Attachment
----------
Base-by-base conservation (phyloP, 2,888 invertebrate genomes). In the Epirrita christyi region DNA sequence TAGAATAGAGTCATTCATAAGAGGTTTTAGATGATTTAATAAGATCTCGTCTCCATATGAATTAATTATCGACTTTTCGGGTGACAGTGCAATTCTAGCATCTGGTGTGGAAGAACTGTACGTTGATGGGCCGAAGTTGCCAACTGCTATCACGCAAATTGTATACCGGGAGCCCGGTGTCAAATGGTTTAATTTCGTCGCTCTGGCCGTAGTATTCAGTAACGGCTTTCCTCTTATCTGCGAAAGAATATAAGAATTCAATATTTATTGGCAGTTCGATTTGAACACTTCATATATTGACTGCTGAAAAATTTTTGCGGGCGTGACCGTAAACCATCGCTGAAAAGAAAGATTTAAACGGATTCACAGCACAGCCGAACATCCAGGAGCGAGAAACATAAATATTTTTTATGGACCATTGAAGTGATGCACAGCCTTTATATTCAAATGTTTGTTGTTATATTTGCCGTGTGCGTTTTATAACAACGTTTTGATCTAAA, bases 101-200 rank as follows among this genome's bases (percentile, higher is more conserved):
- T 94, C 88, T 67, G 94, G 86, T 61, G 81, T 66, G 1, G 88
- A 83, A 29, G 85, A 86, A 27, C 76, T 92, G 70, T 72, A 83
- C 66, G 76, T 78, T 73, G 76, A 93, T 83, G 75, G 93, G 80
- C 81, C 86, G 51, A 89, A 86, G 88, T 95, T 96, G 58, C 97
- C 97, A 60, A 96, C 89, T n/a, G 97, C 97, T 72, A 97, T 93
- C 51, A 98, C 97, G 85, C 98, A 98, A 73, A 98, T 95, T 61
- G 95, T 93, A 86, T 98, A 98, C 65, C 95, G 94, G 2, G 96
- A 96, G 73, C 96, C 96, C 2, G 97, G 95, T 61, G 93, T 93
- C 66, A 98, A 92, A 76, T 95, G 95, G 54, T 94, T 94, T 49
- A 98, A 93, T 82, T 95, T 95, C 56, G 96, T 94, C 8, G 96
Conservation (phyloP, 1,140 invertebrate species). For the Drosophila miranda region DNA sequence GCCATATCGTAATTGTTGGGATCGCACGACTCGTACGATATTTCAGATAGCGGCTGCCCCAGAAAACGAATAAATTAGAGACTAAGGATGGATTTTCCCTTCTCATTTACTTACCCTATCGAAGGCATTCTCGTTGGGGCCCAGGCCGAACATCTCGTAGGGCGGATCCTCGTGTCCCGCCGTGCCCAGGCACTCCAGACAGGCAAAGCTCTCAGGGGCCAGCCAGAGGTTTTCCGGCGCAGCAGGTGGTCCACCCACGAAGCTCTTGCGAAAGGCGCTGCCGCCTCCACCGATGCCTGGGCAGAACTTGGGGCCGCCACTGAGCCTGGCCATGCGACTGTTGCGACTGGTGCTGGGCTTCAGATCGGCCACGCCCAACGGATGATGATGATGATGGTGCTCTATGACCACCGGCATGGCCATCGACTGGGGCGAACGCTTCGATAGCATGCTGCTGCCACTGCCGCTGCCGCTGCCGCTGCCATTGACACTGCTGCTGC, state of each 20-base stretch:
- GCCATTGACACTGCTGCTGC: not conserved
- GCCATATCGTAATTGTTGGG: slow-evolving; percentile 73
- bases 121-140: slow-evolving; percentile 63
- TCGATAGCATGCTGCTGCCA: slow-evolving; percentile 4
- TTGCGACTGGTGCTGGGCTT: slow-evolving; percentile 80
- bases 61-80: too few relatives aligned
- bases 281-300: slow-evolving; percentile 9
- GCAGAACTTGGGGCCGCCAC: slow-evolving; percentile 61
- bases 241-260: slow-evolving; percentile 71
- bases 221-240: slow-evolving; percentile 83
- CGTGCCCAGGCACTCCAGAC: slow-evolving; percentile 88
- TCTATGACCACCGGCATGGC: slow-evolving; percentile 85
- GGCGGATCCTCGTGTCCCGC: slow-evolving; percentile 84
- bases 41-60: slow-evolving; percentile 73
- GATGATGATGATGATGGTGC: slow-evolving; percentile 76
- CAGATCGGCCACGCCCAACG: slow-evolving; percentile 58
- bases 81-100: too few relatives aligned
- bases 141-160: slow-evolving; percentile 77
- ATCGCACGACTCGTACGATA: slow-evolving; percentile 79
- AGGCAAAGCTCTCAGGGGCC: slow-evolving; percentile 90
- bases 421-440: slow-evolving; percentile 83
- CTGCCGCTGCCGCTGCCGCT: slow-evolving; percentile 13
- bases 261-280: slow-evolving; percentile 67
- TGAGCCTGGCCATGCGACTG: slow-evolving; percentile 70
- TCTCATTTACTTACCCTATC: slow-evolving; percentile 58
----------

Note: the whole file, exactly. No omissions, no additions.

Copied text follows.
Base-by-base conservation (phyloP, 2,888 invertebrate genomes). In the Epirrita christyi region DNA sequence TAGAATAGAGTCATTCATAAGAGGTTTTAGATGATTTAATAAGATCTCGTCTCCATATGAATTAATTATCGACTTTTCGGGTGACAGTGCAATTCTAGCATCTGGTGTGGAAGAACTGTACGTTGATGGGCCGAAGTTGCCAACTGCTATCACGCAAATTGTATACCGGGAGCCCGGTGTCAAATGGTTTAATTTCGTCGCTCTGGCCGTAGTATTCAGTAACGGCTTTCCTCTTATCTGCGAAAGAATATAAGAATTCAATATTTATTGGCAGTTCGATTTGAACACTTCATATATTGACTGCTGAAAAATTTTTGCGGGCGTGACCGTAAACCATCGCTGAAAAGAAAGATTTAAACGGATTCACAGCACAGCCGAACATCCAGGAGCGAGAAACATAAATATTTTTTATGGACCATTGAAGTGATGCACAGCCTTTATATTCAAATGTTTGTTGTTATATTTGCCGTGTGCGTTTTATAACAACGTTTTGATCTAAA, bases 101-200 rank as follows among this genome's bases (percentile, higher is more conserved):
- T 94, C 88, T 67, G 94, G 86, T 61, G 81, T 66, G 1, G 88
- A 83, A 29, G 85, A 86, A 27, C 76, T 92, G 70, T 72, A 83
- C 66, G 76, T 78, T 73, G 76, A 93, T 83, G 75, G 93, G 80
- C 81, C 86, G 51, A 89, A 86, G 88, T 95, T 96, G 58, C 97
- C 97, A 60, A 96, C 89, T n/a, G 97, C 97, T 72, A 97, T 93
- C 51, A 98, C 97, G 85, C 98, A 98, A 73, A 98, T 95, T 61
- G 95, T 93, A 86, T 98, A 98, C 65, C 95, G 94, G 2, G 96
- A 96, G 73, C 96, C 96, C 2, G 97, G 95, T 61, G 93, T 93
- C 66, A 98, A 92, A 76, T 95, G 95, G 54, T 94, T 94, T 49
- A 98, A 93, T 82, T 95, T 95, C 56, G 96, T 94, C 8, G 96
Conservation (phyloP, 1,140 invertebrate species). For the Drosophila miranda region DNA sequence GCCATATCGTAATTGTTGGGATCGCACGACTCGTACGATATTTCAGATAGCGGCTGCCCCAGAAAACGAATAAATTAGAGACTAAGGATGGATTTTCCCTTCTCATTTACTTACCCTATCGAAGGCATTCTCGTTGGGGCCCAGGCCGAACATCTCGTAGGGCGGATCCTCGTGTCCCGCCGTGCCCAGGCACTCCAGACAGGCAAAGCTCTCAGGGGCCAGCCAGAGGTTTTCCGGCGCAGCAGGTGGTCCACCCACGAAGCTCTTGCGAAAGGCGCTGCCGCCTCCACCGATGCCTGGGCAGAACTTGGGGCCGCCACTGAGCCTGGCCATGCGACTGTTGCGACTGGTGCTGGGCTTCAGATCGGCCACGCCCAACGGATGATGATGATGATGGTGCTCTATGACCACCGGCATGGCCATCGACTGGGGCGAACGCTTCGATAGCATGCTGCTGCCACTGCCGCTGCCGCTGCCGCTGCCATTGACACTGCTGCTGC, state of each 20-base stretch:
- GCCATTGACACTGCTGCTGC: not conserved
- GCCATATCGTAATTGTTGGG: slow-evolving; percentile 73
- bases 121-140: slow-evolving; percentile 63
- TCGATAGCATGCTGCTGCCA: slow-evolving; percentile 4
- TTGCGACTGGTGCTGGGCTT: slow-evolving; percentile 80
- bases 61-80: too few relatives aligned
- bases 281-300: slow-evolving; percentile 9
- GCAGAACTTGGGGCCGCCAC: slow-evolving; percentile 61
- bases 241-260: slow-evolving; percentile 71
- bases 221-240: slow-evolving; percentile 83
- CGTGCCCAGGCACTCCAGAC: slow-evolving; percentile 88
- TCTATGACCACCGGCATGGC: slow-evolving; percentile 85
- GGCGGATCCTCGTGTCCCGC: slow-evolving; percentile 84
- bases 41-60: slow-evolving; percentile 73
- GATGATGATGATGATGGTGC: slow-evolving; percentile 76
- CAGATCGGCCACGCCCAACG: slow-evolving; percentile 58
- bases 81-100: too few relatives aligned
- bases 141-160: slow-evolving; percentile 77
- ATCGCACGACTCGTACGATA: slow-evolving; percentile 79
- AGGCAAAGCTCTCAGGGGCC: slow-evolving; percentile 90
- bases 421-440: slow-evolving; percentile 83
- CTGCCGCTGCCGCTGCCGCT: slow-evolving; percentile 13
- bases 261-280: slow-evolving; percentile 67
- TGAGCCTGGCCATGCGACTG: slow-evolving; percentile 70
- TCTCATTTACTTACCCTATC: slow-evolving; percentile 58